10.) Any other comments or opinions you’d like to share?

A.) As women in today’s society, we need to form a tighter bond between others who are struggling with everyday shame that’s placed upon them just because they have sex. Instead of labeling someone as ‘easy,’ we should let them know that they aren’t something to make an example of. Regardless of your beliefs, there are so many girls who are struggling with name-calling, labeling, and little/no support at home, when it comes to sex. I think we really need to evaluate the lack of sex education in schools; if we could make sex less of a scary topic of conversation and construct an inclusive and welcoming environment to have real life conversations about this sort of stuff, I really think teenage girls would benefit.

C.) Honestly, it’s always your own decision. Nobody should make it for you. My advice would be to guard your heart and mind. There’s so much emotional attachment that comes with sex (due to the nature of it). It shouldn’t be mindless or meaningless. Figure out what you believe and stick to it

G.) People are going to have sex if they want to have sex. If you do it then be smart and protected and have it mean something. Don’t be the stereotype.

H.) Nope! Hope this helped 🙂

J.) Sex isn’t a shameful act! We are biologically told to frequently have sex!

K.) What you do in your own time and/or with someone else is you’re business. Not the worlds. If you just like sex, have fun, but be safe. If you want to wait, then wait with confidence knowing you waited for someone, whether marriage or a long term relationship, that adores you and wants to share that intimacy!

What are your thoughts on sex, the stigma with it and society? If you would like to join the conversation use #AskLizzieT21 to ask your questions or give me your input! (Accounts have to be non-private for me to see your hashtags)

 

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*Disclaimer: The views of the women in this article are not being pushed on any of our readers and may not apply to the women population as a whole. The views may also differ from the views of the Tribe 21 team. All viewpoints, opinions, and experiences were volunteered. The women’s/men’s names in this article are anonymous to protect the privacy of the women/men. Tribe 21 is not promoting or opposing the actions of having sex. If you choose to engage in the experience, you are doing so of your own accord and we ask that you always have consent and use protection.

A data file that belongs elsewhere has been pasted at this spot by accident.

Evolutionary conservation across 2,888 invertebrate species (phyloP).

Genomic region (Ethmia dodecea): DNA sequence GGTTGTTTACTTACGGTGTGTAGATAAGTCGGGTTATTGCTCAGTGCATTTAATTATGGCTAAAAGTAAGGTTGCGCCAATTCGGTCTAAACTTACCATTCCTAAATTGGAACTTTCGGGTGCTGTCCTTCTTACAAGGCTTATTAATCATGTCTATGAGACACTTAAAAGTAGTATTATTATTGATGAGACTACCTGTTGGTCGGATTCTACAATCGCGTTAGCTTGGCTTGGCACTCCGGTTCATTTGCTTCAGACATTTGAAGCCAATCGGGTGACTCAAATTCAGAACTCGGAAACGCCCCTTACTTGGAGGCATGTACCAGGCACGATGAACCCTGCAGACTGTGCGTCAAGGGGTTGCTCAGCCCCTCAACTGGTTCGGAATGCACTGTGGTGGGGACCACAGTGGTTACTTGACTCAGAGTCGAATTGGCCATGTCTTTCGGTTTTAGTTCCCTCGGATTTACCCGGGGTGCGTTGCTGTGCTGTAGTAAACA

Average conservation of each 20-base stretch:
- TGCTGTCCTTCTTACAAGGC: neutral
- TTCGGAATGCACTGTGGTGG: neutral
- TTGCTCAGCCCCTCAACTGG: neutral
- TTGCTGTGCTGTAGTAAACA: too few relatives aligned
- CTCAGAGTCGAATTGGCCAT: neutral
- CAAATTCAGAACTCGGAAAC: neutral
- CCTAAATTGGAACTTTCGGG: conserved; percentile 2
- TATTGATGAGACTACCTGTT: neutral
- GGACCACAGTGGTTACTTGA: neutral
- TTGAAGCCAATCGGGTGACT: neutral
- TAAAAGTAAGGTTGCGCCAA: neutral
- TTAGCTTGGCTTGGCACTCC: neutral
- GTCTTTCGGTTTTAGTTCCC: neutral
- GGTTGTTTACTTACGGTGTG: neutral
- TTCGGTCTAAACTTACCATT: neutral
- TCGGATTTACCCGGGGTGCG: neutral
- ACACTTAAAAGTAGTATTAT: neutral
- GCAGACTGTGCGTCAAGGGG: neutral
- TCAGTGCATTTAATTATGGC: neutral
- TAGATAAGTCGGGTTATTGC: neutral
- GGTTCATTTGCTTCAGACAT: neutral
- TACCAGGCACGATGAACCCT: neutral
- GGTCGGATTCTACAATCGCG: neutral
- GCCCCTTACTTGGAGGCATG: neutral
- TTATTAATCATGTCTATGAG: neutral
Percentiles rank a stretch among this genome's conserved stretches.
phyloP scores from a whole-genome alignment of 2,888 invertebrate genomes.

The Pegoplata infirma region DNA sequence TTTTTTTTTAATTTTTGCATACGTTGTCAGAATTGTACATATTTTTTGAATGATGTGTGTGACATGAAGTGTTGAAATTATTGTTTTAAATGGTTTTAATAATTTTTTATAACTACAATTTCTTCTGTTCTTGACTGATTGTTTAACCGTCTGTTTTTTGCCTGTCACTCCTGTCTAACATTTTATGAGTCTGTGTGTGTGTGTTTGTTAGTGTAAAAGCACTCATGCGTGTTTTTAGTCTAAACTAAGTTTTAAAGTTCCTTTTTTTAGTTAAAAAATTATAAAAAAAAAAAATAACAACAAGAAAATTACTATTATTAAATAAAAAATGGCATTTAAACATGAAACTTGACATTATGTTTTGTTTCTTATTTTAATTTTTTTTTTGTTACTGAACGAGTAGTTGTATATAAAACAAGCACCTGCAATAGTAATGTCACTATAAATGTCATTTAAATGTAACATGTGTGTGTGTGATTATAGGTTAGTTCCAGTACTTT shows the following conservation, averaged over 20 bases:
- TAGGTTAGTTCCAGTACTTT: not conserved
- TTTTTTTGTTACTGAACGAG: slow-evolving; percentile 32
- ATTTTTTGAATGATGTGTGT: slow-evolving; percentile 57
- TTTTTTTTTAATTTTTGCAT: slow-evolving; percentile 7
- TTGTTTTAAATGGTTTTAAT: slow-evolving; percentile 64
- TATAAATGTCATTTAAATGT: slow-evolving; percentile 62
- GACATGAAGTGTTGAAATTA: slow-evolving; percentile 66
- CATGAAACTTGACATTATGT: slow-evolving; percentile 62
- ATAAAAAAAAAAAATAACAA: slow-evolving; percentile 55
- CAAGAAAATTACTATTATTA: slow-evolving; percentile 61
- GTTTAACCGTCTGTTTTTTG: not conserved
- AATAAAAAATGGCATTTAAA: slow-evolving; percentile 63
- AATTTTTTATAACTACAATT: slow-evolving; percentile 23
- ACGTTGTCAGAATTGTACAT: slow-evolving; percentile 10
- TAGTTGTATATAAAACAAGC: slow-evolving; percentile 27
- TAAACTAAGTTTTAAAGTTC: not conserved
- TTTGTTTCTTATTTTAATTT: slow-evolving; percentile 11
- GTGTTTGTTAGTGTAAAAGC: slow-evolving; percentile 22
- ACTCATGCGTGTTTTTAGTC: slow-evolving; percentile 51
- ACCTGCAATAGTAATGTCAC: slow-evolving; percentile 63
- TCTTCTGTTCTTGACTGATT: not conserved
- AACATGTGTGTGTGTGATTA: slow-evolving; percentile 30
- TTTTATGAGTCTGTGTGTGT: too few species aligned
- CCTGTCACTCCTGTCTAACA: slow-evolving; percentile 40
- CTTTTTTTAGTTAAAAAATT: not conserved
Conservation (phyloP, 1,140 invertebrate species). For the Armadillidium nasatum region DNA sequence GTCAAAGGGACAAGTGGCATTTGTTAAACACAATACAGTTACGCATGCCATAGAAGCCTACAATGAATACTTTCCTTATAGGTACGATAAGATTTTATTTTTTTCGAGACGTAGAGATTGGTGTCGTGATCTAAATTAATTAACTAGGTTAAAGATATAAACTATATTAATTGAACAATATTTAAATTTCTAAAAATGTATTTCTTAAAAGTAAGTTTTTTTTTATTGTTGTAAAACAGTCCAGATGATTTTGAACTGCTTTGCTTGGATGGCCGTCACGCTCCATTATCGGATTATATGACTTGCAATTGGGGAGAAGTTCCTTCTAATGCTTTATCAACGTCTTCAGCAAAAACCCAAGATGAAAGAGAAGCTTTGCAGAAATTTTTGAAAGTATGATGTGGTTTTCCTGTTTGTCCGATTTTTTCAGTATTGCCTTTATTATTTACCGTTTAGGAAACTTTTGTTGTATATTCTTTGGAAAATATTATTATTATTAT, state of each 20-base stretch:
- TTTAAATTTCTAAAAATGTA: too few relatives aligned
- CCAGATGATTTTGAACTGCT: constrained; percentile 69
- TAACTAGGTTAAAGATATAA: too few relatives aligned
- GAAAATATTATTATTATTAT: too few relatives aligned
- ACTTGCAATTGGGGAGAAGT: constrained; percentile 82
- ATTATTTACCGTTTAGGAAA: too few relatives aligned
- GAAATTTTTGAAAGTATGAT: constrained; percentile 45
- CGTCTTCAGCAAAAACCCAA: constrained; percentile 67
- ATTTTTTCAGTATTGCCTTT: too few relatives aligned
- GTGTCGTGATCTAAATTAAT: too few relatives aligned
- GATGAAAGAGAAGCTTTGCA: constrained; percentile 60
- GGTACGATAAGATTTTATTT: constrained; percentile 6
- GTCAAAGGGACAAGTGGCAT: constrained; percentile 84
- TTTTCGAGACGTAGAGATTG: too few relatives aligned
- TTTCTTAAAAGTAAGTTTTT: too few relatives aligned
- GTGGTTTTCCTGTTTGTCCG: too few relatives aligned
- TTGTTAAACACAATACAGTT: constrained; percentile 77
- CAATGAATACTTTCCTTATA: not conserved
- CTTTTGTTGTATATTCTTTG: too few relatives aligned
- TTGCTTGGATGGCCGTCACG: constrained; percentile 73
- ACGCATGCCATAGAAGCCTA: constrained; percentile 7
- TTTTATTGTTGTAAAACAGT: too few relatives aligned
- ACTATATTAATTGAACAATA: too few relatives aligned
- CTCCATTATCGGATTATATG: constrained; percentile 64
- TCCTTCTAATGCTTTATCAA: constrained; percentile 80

When I was thinking of what kind of article to write this month, I thought of things young women would want to know but would be afraid to ask someone. In this day and age anyone under the age of 35 is called a “millennial” and that has a bad stigma to me. Then I began to think of different things that have a bad “stigma” attached to it that may or may not actually be “bad” depending on what someone believes.  The purpose of this topic is to show different viewpoints of sex before marriage and give different advice and opinions to our readers who may be struggling or wondering about this sensitive subject. Me being the author, I am remaining neutral and this does not reflect my views one way or the other.

Okay, first before we go on I have to hit you with the education and the two keywords that go with this article: Consent and Protection.

Consent. Permission, from all people involved, for anything to happen is very, very, very important. Consent is key to get from both people no matter what. If you chose to have any kind of sexual experience you have to make sure that both people involved are not impaired by any kind of substance and are 100% willing to proceed with the experience. If you are at all uncomfortable you do not have to go on. Sex is a mature thing, should not be forced, and needs to be approached in a mature way.

Protection. Protect yourself no matter what. You only have one body and one life so protect yourself from unexpected and unwanted diseases, infections, and surprise babies you’re not prepared for. Protection can be in multiple forms such as condoms (98% effective from unwanted pregnancies, STD’s and STI’s), birth control (99.9% effective when used correctly for unwanted pregnancies, but 0% effective at preventing STD’s or STI’s when used alone). These types of protection can be found at little to no cost in stores, as a prescription, or at a health service office on college campuses. Also don’t be afraid to get tested not only for your own health but for anyone else’s as well.